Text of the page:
Reverb's proactive support drives 10X increase in self-service
Customer engagement is a huge driving force of Reverb as a brand and as a major player in the music and tech world. The company decreased contacts per agent by 50% through self-service, while using Zendesk chat and web widget to drive higher-quality customer interactions. In seven months, Reverb saw its CSAT score, already a solid 94%, increase to nearly 98%.
“Our team went from being extremely reactive every single day of the week, to extremely proactive—through the instances of tagging, leveraging self service...being smart about what our Zendesk automations were doing..."
“We’ll serve up an article letting them know how they can contact the seller directly, deflecting a bunch of tickets. That’s the great thing about Zendesk—it’s so customizable and malleable that there are solutions at your fingertips for all types of issues.”
Increase in self-service
Daily help center visits
Self-service success with Web Widget
For musicians, attaining the perfect sound means embarking on a never-ending search for gear, a journey marked by a constantly shifting destination. Will that Ludwig Green Sparkle drum kit help me replicate John Bonham’s thunderous sound? What about that Rickenbacker bass and Marshall MBC410 cabinet—will they evoke Paul McCartney’s warm, round tone, or should I go with the Hofner 500/1 reissue combined with a Vox T-60 cabinet?
Answering those questions fuels Reverb’s mission. Since 2013 the Chicago-based company has sought to make buying, selling, and learning about musical instruments easier for millions of musicians around the world, and in doing so Reverb discovered something that seems obvious in retrospect: to provide its customers with excellent service, it was essential to hire fellow players who understood the musicians’ journey.
Knowing your customers by being one of them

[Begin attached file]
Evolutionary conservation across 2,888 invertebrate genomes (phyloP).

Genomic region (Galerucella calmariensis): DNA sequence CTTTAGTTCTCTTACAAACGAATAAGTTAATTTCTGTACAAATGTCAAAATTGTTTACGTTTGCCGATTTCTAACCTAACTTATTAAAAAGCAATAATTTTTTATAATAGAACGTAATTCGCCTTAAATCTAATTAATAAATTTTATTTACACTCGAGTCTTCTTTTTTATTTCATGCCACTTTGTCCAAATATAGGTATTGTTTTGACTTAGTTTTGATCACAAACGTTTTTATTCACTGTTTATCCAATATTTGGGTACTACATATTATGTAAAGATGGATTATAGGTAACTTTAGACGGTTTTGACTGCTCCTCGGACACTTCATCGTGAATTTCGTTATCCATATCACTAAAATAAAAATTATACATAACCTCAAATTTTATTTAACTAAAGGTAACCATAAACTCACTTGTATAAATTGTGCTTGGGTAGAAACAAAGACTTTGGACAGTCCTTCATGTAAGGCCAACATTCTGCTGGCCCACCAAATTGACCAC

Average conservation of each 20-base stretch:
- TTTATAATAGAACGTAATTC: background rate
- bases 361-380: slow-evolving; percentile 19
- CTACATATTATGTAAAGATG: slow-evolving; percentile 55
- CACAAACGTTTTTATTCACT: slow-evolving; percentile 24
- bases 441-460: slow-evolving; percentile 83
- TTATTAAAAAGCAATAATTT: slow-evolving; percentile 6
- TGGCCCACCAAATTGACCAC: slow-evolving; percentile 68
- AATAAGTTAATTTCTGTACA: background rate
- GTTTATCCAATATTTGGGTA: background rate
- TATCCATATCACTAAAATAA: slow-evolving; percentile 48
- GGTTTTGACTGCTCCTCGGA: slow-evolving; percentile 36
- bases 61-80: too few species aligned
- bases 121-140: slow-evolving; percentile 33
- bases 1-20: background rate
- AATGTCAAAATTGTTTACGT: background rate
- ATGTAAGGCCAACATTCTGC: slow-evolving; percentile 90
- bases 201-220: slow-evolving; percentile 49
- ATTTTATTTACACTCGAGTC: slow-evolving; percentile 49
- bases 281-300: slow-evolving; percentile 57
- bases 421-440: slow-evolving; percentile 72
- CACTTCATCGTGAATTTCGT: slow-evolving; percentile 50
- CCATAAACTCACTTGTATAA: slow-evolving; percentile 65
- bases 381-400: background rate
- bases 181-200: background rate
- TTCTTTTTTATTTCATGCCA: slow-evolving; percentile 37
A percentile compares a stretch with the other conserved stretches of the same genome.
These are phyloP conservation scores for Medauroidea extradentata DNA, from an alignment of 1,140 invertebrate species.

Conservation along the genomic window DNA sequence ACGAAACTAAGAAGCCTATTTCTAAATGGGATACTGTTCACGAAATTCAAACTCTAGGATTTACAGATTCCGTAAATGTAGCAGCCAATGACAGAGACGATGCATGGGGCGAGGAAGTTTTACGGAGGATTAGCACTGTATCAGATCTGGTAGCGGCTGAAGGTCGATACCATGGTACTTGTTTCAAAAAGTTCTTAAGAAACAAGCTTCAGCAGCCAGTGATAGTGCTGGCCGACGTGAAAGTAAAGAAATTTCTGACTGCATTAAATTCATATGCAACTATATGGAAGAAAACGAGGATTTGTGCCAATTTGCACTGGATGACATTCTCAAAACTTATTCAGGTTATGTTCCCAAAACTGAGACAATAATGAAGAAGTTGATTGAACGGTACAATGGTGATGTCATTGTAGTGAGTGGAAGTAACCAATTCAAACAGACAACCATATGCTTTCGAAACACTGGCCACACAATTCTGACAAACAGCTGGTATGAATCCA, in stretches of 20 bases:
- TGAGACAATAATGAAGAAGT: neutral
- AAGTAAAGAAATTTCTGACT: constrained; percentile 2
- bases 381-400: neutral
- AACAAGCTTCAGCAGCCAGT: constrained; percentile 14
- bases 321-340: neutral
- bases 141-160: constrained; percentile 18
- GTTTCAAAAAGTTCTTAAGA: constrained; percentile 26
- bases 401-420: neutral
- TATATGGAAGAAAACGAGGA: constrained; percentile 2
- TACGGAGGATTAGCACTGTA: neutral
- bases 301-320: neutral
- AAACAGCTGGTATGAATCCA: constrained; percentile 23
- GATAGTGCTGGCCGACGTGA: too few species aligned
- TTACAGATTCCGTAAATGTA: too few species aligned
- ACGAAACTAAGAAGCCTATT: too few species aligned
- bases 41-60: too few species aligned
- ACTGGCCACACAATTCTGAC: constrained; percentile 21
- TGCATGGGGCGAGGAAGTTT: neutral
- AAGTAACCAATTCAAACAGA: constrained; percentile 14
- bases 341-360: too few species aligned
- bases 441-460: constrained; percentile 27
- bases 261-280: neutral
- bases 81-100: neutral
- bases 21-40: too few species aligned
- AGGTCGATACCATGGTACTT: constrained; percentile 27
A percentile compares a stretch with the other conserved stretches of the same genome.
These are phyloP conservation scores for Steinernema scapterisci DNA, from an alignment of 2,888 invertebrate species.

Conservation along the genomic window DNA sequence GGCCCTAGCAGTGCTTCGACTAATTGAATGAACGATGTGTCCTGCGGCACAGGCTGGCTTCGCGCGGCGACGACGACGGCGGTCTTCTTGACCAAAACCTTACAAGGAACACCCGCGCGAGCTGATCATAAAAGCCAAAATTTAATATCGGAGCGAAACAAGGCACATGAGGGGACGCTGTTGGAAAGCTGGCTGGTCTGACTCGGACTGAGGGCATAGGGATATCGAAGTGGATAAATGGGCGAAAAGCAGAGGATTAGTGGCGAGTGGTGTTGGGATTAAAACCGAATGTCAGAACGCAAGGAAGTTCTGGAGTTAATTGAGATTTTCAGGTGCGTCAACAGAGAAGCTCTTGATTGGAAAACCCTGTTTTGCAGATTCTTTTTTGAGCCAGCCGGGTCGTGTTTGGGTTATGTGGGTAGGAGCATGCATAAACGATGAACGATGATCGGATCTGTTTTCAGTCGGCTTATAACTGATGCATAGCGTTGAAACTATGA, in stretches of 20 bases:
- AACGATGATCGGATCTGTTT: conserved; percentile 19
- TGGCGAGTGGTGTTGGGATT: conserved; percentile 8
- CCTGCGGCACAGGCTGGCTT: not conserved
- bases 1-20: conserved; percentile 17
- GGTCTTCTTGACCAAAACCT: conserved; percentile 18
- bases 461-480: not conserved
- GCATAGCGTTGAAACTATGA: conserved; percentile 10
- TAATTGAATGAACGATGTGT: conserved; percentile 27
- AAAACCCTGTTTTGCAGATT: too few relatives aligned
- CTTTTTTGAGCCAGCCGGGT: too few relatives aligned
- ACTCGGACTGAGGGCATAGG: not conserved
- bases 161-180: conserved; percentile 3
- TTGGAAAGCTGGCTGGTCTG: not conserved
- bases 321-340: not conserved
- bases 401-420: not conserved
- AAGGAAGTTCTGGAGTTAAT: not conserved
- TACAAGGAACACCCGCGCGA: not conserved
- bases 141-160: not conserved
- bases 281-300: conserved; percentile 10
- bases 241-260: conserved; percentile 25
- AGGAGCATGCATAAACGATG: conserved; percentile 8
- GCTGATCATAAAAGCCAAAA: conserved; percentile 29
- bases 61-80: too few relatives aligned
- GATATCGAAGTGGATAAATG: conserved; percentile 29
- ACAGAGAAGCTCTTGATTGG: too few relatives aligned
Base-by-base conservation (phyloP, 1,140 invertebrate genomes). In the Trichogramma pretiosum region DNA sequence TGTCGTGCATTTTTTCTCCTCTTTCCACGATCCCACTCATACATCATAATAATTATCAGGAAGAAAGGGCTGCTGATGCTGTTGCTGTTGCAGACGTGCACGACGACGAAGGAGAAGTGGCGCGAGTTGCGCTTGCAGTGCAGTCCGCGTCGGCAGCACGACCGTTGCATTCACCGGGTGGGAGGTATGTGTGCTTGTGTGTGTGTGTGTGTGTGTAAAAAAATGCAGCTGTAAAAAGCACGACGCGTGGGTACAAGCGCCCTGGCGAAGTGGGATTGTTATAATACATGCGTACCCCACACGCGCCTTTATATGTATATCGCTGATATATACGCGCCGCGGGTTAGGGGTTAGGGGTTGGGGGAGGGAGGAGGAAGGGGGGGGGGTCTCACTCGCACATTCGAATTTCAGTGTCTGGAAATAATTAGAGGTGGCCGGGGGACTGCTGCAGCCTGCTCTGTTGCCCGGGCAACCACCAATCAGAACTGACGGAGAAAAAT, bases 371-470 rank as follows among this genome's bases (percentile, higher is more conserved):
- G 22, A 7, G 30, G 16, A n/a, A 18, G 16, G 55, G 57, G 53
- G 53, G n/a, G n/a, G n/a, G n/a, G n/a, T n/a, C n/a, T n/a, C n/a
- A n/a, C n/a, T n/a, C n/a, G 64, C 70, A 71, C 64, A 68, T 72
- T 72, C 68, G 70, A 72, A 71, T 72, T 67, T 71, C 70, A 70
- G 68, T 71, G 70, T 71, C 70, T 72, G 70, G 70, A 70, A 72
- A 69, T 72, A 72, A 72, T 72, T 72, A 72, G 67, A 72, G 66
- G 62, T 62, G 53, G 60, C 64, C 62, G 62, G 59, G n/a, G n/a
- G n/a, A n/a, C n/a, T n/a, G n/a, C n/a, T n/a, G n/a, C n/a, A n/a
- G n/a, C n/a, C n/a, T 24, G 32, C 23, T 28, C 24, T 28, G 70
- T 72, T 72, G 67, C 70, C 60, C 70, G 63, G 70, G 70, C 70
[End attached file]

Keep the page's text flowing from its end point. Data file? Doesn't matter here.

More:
“Every member of the customer engagement team is a musician and everyone who calls, emails, or chats us plays music or wants to start, so we are automatically on the same page from the beginning of the interaction. We don’t have to dig to find common ground because it’s already there,” said Daniel Santrella, Director of Customer Engagement for Reverb.
That mindset clicked for Santrella when he first started with the company working on front-line support.
“I had someone on the phone who was trying to describe a guitar that he had found,” Santrella said. “It ended up being the same guitar that my aunt Linda played for years and years and still has to this day—a guitar that I see at family parties maybe once or twice a year. Something in that moment made me realize that this is more than a job. This is something I am uniquely passionate and knowledgeable about. I know the guitar that this gentleman’s holding right now. I know how much it’s worth, how to set it up, how to make sure it sounds amazing. That was an incredibly inspiring moment for me as a representative of this company, to just instinctively know.”
Like Santrella, Reverb’s 180 employees speak the universal language of music, with roughly three dozen of those workers serving as front-line agents answering phone calls, chat requests, and responding to emails. Those agents work four days a week, ten hours a day, relying on Zendesk to provide a single source of truth for helping customers identify rare instruments, troubleshoot orders, and more. However, dozens of other employees also use the software to monitor customer listings for inappropriate content and track payments coming in and out of Reverb.